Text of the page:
DNR adopts mooring buoy management plan for Quartermaster Harbor
Over the years, increased demand for access and moorage in the harbor has raised concerns for navigational safety as more and more boaters try to squeeze into a finite space. The mooring buoy plan establishes buoy fields in Dockton, Burton Cove, and Judd Creek. Vessels owners will apply to DNR for a mooring buoy authorization in one of these locations.
Public input valuable to plan development
DNR began working with community members and boaters on the plan two years ago through a series of public workshops and a public review and comment period on the draft plan.
“The public was instrumental in helping craft this mooring buoy plan,” Duffy said. “We really appreciate everyone who came to our workshops and provided their thoughtful comments during the public review process.”
In putting together the plan, DNR asked interested citizens to help inventory existing, illegally installed mooring buoys, some of which have been abandoned and have the potential to create navigational hazards. In addition, many of these buoys use anchor systems—such as old engines and concrete blocks— that can harm the seafloor and disrupt habitat.
Key features in the Quartermaster Harbor Mooring Buoy Management Plan will:
- · Establish mooring buoy fields in Dockton, Burton, and Judd Creek. With input from the public, DNR developed locations for mooring buoys in these three areas to accommodate the needs of boaters.
- · Require embedded helical or other DNR-approved anchor systems that use midline floats.Embedded anchor systems are less damaging than other systems, such as concrete blocks. They also require a much shorter scope of anchor line, which will allow for a greater density of vessels. DNR will consider several kinds of embedded anchor systems, as long as they can provide the needed holding power while allowing space for an optimal number of buoys and protecting the seafloor.
- · Streamline the permitting process by allowing DNR to obtain the required permits from King County, the U.S. Army Corps of Engineers, and Washington Department of Fish and Wildlife. Boaters will only need to submit one application to DNR, which includes the use authorization (lease) and the permits.
- · Designate a navigational channel in Dockton and include a voluntary no-anchor zone.
- · Remove abandoned and derelict mooring buoys.
- · Promote the establishment of a public boater access area in Burton Cove.
Next steps…carrying out the plan
With the adoption of the plan, DNR will now apply for the required permits from King County, the U.S. Army Corps of Engineers, and the Washington Department of Fish and Wildlife. Boaters wishing to install a mooring buoy will only need to submit one application to DNR, which will cover the permits and DNR’s mooring buoy authorization.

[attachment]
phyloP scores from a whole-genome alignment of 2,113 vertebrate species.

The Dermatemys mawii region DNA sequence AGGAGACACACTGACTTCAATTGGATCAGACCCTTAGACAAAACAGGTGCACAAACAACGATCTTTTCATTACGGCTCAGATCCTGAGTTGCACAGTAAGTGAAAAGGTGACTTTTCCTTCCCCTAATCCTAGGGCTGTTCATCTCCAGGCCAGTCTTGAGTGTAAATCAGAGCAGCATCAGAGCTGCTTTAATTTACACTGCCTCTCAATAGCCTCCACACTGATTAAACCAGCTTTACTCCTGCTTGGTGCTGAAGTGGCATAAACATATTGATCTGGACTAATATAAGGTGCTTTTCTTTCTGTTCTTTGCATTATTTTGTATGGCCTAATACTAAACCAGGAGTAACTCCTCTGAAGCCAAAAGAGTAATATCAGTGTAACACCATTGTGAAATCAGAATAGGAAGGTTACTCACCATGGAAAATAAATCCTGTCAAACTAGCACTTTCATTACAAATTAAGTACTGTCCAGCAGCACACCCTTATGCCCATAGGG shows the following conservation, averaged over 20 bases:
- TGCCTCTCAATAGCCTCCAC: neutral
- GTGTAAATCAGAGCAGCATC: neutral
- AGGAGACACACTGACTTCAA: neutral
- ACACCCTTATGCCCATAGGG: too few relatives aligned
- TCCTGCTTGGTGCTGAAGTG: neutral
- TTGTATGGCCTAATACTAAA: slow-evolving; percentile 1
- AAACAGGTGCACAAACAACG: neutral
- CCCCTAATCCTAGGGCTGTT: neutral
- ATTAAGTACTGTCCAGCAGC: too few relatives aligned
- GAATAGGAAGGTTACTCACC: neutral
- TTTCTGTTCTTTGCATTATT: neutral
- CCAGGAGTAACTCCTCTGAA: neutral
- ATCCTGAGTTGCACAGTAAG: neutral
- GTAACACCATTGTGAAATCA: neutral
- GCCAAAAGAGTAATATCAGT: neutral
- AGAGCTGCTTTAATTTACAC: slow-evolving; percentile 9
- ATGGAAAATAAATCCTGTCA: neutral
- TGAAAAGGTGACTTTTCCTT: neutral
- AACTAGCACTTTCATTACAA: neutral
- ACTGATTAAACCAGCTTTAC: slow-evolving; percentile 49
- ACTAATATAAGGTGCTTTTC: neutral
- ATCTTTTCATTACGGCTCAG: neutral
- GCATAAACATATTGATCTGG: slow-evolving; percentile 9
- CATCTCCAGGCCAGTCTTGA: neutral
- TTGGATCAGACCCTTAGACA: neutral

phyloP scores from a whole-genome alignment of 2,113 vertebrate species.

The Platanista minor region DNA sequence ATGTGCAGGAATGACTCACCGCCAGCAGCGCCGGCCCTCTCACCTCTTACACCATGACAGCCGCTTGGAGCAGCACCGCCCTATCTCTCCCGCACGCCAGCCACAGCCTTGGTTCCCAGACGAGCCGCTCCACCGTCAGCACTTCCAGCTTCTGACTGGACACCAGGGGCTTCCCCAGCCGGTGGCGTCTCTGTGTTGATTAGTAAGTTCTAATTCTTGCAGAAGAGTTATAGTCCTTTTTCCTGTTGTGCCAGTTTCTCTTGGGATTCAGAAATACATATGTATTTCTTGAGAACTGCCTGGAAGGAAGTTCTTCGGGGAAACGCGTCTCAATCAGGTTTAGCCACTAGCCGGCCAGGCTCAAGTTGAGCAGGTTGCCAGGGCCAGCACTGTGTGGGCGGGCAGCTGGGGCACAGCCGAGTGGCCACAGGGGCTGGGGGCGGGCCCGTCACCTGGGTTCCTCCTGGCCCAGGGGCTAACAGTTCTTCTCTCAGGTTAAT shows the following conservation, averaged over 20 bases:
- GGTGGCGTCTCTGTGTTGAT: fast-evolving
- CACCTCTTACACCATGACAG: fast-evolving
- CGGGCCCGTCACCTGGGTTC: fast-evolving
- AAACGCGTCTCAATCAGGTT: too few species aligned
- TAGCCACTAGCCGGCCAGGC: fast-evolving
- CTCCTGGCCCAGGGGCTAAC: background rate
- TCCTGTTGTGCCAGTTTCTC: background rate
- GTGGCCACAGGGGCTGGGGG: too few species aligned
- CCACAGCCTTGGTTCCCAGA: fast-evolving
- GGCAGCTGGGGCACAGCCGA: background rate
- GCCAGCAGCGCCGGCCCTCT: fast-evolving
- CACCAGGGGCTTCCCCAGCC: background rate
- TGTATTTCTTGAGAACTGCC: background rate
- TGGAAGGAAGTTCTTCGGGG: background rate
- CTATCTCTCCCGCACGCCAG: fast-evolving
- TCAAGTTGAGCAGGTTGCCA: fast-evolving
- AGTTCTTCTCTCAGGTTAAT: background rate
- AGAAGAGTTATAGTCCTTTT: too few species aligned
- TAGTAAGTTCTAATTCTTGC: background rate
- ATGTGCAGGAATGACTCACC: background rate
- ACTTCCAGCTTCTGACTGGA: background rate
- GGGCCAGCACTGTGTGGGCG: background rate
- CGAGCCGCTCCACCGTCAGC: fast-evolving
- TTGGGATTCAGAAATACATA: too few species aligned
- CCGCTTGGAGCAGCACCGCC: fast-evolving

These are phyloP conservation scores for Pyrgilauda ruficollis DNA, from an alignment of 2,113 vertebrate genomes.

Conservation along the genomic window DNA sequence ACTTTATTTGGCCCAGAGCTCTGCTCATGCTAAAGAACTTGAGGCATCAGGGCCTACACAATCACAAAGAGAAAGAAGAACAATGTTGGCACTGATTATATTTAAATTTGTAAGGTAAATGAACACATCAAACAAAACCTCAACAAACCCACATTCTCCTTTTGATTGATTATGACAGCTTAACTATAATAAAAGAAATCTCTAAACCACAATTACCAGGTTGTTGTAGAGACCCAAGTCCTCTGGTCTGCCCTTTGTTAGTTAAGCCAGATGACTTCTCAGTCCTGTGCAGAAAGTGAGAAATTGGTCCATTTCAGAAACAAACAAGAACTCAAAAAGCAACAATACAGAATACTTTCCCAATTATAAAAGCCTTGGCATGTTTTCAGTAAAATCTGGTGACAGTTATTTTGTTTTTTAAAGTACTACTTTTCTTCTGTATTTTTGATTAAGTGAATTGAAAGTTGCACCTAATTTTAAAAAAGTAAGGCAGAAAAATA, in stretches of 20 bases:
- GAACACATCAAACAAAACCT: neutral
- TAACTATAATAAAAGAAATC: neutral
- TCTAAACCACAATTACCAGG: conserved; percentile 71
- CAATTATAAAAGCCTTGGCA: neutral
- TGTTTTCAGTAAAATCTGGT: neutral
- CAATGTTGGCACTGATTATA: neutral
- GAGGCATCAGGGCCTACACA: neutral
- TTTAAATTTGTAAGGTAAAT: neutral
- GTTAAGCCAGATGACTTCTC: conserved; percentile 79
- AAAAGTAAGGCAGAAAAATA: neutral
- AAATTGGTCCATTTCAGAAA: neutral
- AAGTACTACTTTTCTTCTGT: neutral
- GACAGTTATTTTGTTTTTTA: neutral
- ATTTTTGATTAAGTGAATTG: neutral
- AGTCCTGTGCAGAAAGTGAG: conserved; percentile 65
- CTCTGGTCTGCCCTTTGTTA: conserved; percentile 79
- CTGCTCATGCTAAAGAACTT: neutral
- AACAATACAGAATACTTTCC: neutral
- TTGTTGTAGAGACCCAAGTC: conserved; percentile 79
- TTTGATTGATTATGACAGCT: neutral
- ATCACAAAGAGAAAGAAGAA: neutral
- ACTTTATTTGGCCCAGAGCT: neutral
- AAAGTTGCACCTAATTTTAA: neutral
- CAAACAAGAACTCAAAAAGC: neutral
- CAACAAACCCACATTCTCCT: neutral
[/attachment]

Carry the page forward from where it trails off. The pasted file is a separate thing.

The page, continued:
DNR will also remove the 70-by-70-foot net pen that has been illegally moored in Dockton for several decades, along with a sunken boat beneath the net pen, and abandoned creosote pilings and mooring buoys that are scattered throughout the harbor.
For more information
- · Download the Quartermaster Harbor Mooring Buoy Management Plan at: http://tinyurl.com/DNR-qm-harbor.
- · For more information about applying for a mooring buoy permit, contact Lisa Randlette, 360-902-1085, or email@example.com.
- · The draft Quartermaster Harbor Mooring Buoy Management Plan was available for public comment November 26, 2012, through January 7, 2013, through the State Environmental Policy Act (SEPA) process. Documents related to the SEPA review, including the Final Determination of Non-significance, are available at: www.dnr.wa.gov/ResearchScience/Topics/SEPANonProject/Pages/amp_sepa_nonpro_
- · For more information about the Maury Island Aquatic Reserve, visit: www.dnr.wa.gov/ResearchScience/Topics/AquaticHabitats/Pages/aqr_rsve_maury_island.aspx
DNR: Steward of state-owned aquatic lands
The 2.6 million acres of state-owned aquatic lands (mostly submerged lands) are a public trust, managed and protected by DNR for the people of Washington. DNR manages these lands to protect fish and wildlife and to facilitate commerce, navigation, and public access.
Revenue is generated from the sale of renewable resources, such as wild geoduck, as well as from leasing submerged lands for mooring buoys, marinas, docks, and other uses. This revenue is used to manage and protect the health and productivity of aquatic resources and to fund local projects that restore aquatic ecosystems and create public access to the waters of the state.